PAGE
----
Watchung Hills Regional High School is asking all members of our greater community to wear white on Friday, March 8, in solidarity against bullying and intolerance. This day will be a culmination of the on-going initiatives at the high school to end bullying.
In March, the school will devote a week to anti-bullying initiatives. During the 1st week of March, the school will host student assemblies on diversity and bullying issues. We will launch our “White Out Against Bullying” day on Friday March 8th. We would like to invite our elementary and middle schools, local businesses, and community members to join the mission and participate in the day. We would like you to participate, too!
Here’s how you can make a difference. Our goal is to have the entire community wear white and unite against bullying and intolerance; let’s say “NOT IN OUR SCHOOL; NOT IN OUR COMMUNITY.”
Watchung Hills has been proactive in a mission to end bullying and intolerance in our school and our community. Over the last 2 years, the school has won state and national recognitions for the anti-bullying work of our staff and students. Our school works closely with Facing History and Ourselves to weave themes of diversity, Identity, We and They, and individual choices into history lessons and curriculum. In addition, the school is an active member of the Not In Our Schools campaign.
For more than a decade, Not In Our School (NIOS) has inspired students of all ages to develop and share innovative ways to resist bullying and promote an atmosphere of acceptance and inclusion.
Our students were ﬁlmed for a NIOS lesson on cyber-bullying. Watchung Hills High School was selected by a video production company entitled the Working Group to ﬁlm a class lesson on bullying and tolerance on March 11th and 12th, 2011. The video was released on the Not in Our Schools website Martin Luther King Day 2012. Watchung Hills High School was selected because of the proactive programs and lessons implemented by the staff. The focus of our video is on one’s on-line identity and how to handle cyber-bullying issues. The students created a mission statement and action plan for the school to foster diversity and tolerance.
Watchung Hills students worked cooperatively with guidance from the Arts Department to create artwork that reﬂected the core
themes of the class lesson. The Watchung Hills High School video is the foundation for a bullying curriculum offered by NOIS and used in schools across the nation. You can view the documentary at: http://www.niot.org/nios-video/students-take-cyberbullying
October is anti-bullying month. This year, a group of our students were selected to participate in a panel discussion on Cyber-bullying and the use of social media at LaGuardia High School, N.Y., on Oct. 2. The event,“Digital Citizenship Day” was ﬁlmed and moderated by MTV news director Sway Calloway. The video and blog can be viewed at http://www.niot.org/blog/youth-digital-activists-speak-new-york-digital-citizenship-day-town-hall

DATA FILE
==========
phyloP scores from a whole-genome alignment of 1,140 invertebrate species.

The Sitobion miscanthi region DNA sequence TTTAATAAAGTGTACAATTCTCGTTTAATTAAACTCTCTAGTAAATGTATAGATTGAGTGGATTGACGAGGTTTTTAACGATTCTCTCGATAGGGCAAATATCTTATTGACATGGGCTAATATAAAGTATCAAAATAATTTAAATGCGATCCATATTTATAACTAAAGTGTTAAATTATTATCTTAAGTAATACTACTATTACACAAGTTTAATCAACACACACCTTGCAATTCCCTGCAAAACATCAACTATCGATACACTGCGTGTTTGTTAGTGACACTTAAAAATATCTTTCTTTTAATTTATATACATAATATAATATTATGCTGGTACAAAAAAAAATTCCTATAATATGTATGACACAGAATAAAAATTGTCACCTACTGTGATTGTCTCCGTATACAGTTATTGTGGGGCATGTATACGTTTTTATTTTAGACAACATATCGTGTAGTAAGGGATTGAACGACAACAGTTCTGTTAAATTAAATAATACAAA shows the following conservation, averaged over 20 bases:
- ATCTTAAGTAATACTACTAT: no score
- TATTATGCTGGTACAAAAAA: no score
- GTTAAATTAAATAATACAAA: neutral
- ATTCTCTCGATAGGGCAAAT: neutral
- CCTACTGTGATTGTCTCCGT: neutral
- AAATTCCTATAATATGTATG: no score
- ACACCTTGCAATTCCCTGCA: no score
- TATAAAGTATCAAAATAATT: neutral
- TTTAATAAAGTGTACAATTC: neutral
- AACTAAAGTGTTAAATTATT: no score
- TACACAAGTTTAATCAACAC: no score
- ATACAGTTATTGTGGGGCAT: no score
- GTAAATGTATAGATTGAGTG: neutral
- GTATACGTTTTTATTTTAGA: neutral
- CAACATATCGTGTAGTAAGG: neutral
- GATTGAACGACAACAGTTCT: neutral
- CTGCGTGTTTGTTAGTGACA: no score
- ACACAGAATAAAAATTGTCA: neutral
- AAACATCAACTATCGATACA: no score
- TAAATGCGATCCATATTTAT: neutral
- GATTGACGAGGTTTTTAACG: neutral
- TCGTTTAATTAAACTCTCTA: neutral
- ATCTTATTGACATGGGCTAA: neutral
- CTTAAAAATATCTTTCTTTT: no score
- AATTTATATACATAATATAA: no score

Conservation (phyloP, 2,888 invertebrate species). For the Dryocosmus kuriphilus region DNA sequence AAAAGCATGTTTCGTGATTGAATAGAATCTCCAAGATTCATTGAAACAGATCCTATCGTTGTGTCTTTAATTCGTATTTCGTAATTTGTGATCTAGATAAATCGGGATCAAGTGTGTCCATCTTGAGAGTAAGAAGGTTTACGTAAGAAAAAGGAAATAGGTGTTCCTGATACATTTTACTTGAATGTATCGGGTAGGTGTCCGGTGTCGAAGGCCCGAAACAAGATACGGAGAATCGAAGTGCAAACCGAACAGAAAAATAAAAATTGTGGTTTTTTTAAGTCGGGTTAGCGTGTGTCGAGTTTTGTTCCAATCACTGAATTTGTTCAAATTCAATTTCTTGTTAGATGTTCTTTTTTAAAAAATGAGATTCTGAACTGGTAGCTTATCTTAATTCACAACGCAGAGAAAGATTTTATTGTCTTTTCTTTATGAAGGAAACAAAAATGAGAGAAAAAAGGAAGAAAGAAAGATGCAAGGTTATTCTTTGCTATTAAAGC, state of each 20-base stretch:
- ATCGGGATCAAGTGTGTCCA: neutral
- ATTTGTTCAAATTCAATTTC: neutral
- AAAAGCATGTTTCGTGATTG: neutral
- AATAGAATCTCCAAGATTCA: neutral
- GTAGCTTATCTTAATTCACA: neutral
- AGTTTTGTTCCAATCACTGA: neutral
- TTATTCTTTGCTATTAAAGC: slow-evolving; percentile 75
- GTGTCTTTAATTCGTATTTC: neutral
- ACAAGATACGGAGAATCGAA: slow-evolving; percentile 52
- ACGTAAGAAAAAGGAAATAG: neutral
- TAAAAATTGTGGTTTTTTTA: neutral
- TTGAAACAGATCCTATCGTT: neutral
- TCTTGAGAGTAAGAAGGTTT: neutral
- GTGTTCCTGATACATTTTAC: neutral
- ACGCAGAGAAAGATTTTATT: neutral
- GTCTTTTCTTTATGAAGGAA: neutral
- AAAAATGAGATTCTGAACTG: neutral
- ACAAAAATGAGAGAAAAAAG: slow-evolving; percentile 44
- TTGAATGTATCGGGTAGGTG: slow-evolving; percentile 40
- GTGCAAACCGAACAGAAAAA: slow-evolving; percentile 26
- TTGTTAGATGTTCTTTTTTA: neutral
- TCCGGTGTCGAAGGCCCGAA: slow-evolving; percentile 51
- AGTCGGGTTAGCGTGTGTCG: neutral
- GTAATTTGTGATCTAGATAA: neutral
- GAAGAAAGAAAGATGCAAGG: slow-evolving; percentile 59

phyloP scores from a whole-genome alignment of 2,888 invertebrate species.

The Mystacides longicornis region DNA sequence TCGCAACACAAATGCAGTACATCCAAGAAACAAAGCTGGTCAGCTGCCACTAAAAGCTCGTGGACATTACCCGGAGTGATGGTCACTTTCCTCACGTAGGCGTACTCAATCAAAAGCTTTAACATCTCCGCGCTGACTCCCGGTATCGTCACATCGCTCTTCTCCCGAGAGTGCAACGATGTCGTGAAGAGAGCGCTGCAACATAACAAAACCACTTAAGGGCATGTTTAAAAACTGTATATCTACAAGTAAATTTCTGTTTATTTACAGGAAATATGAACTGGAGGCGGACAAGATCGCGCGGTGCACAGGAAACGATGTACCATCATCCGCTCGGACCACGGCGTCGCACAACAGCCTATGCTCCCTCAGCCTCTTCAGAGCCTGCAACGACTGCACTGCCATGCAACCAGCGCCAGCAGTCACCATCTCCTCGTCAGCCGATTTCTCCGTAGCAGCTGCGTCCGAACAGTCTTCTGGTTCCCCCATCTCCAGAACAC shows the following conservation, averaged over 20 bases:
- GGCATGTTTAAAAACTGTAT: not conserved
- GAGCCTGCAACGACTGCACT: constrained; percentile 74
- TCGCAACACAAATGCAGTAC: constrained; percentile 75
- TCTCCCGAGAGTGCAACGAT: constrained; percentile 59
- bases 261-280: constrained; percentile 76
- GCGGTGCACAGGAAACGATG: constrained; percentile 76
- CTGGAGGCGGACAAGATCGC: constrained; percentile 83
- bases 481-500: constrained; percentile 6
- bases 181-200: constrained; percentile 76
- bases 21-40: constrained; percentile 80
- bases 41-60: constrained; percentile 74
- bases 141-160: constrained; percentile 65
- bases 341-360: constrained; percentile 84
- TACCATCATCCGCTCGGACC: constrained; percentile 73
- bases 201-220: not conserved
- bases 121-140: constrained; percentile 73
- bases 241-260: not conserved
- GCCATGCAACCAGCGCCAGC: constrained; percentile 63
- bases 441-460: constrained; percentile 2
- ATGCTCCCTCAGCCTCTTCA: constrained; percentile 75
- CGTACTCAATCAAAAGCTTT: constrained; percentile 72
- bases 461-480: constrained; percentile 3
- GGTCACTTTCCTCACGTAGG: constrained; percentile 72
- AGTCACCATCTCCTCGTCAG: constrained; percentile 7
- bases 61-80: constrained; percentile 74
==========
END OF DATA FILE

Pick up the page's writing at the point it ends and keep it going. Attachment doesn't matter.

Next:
Under the leadership of our Harassment, Intimidation & Bullying officers, our school has hosted a number of activities. During Oct. 17-18th, upper-classmen, teachers, and community members had the opportunity to participate in Challenge Day. The Challenge Day mission is to provide youth and their communities with experiential programs that demonstrate the possibility of love and connection through the celebration of diversity, truth and full expression.” The next week, Michael Fowlin, clinical psychologist with a doctorate from Rutgers University, presented “You Don’t Know Me Until You Know Me” and “I Am Not The Enemy” to our freshman class on Oct. 25th in the morning, with a second presentation to all parents and members of our community in the evening of Oct. 25. Dr Fowlin has an exciting program that explores the issues of race, discrimination, violence prevention, and personal identity. This presentation was a cooperative initiative between the school and the PTO.
In addition to our events in March, students will participate in another anti-bullying initiative in January through participation in “No Name-calling Week.” “No Name-Calling Week" was inspired by a young adult novel entitled "The Misﬁts" by popular author, James Howe. The book tells the story of four best friends trying to survive the seventh grade in the face of all too frequent taunts based on their weight, height, intelligence and sexual orientation/gender expression. Motivated by the inequities they see around them, the "Gang of Five" (as they are known) creates a new political party during student council elections and run on a platform aimed at wiping out name-calling of all kinds. Though they lose the election, they win the support of the school's principal for their cause and their idea for a "No Name-Calling Day" at school.
It is evident that the elimination of intolerance is important to our staff and students. But there is always more that can be done. To that end, the school is hoping to include our greater community in our mission. Please consider participating in the Friday March 8,“White Out.” Let’s stand in solidarity and say, “Not in our town!”
T-shirts with “Not In Our Schools” printed on them will be available for purchase on the school’s website, or you may choose to simply wear white.